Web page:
A clinical neurologic examination is usually combined with neurophysiologic, neuroradiologic and occasionally biochemical investigations to estimate the extent of brain injury. The predictive values of the different methods have been investigated in numerous trials and incorporated into clinical guidelines [9, 1416].

Mild hypothermia was found to alter the predictive value of several prognostic markers [1720]. Earlier guidelines do not provide specific instructions on how to evaluate the hypothermia-treated patients [15] but more recent guidelines recommend delayed prognostication [4, 16], based on multiple instruments [9, 16].

From several recent studies on neurological prognostication after cardiac arrest it has become evident that the majority of deaths occur after a statement of a poor prognosis and withdrawal of life supportive treatment (WLST) [12, 1722]. Therefore, the routines for prognostication clearly have the power to affect survival rates in clinical trials. This is particularly relevant when blinding is difficult, as with different temperature regimes.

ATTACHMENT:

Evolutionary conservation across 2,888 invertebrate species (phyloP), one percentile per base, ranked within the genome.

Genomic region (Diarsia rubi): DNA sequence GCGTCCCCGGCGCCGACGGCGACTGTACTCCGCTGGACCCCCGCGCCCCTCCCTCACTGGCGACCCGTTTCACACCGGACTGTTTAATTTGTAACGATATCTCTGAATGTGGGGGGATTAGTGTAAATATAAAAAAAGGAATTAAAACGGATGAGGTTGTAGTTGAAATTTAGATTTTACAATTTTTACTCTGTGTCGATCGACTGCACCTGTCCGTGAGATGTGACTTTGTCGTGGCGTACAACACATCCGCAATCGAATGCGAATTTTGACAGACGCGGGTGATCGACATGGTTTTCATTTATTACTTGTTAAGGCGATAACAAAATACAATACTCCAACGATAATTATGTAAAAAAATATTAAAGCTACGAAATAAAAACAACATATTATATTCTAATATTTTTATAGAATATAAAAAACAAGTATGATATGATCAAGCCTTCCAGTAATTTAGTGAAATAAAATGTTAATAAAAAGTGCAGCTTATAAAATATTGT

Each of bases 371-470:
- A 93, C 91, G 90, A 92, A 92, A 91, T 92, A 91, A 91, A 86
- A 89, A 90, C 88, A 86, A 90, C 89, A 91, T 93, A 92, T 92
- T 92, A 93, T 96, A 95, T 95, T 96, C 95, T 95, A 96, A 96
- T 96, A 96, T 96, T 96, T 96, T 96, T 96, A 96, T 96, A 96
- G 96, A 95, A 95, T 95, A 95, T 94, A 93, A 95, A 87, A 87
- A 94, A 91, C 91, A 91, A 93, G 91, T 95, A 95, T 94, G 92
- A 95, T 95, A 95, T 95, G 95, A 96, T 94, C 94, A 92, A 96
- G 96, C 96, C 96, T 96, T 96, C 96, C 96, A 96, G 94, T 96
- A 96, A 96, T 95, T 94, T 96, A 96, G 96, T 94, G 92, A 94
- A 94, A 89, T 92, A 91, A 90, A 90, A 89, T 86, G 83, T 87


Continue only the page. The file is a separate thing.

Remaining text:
In this review we will discuss how mild hypothermia may affect neuroprognostication and in particular how the lack of protocols for neuroprognostication may have affected the results of previous cardiac arrest trials. Finally, we present how this issue is dealt with in a large ongoing trial: Target Temperature Management after Out-of-hospital Cardiac Arrest (the TTM-trial) (NCT01020916).

Neuroprognostication after cardiac arrest

The majority of patients who are admitted to the ICU following cardiac arrest are unconscious [24]. Patients who improve their level of consciousness after withdrawal of sedative and analgesic substances usually have a good outcome [25]. For those who remain in coma, the prognosis becomes gradually worse with increasing time from the insult [26, 27]. Repeated clinical neurologic examinations in combination with electrophysiologic investigations (electroencephalography (EEG) and somatosensory-evoked potentials (SSEP)) constitute the foundation of neurological prognostication. This may be further supported by neuroradiologic examinations (computed tomography and magnetic resonance imaging) and biomarkers (neuron specific enolase in particular), but the evidence for these methods is less solid [9, 15, 16]. Since the specificity of clinical as well as neurophysiologic findings increases with time, a well-founded judgment of prognosis can usually be made at 72 hours after cardiac arrest in a patient who has not been treated with hypothermia [15, 26].

Hypothermia treatment makes the clinical neurological examination less reliable [17, 20, 22] and this may be, at least partly, related to an increased use [22] and decreased clearance [28, 29] of sedative medication.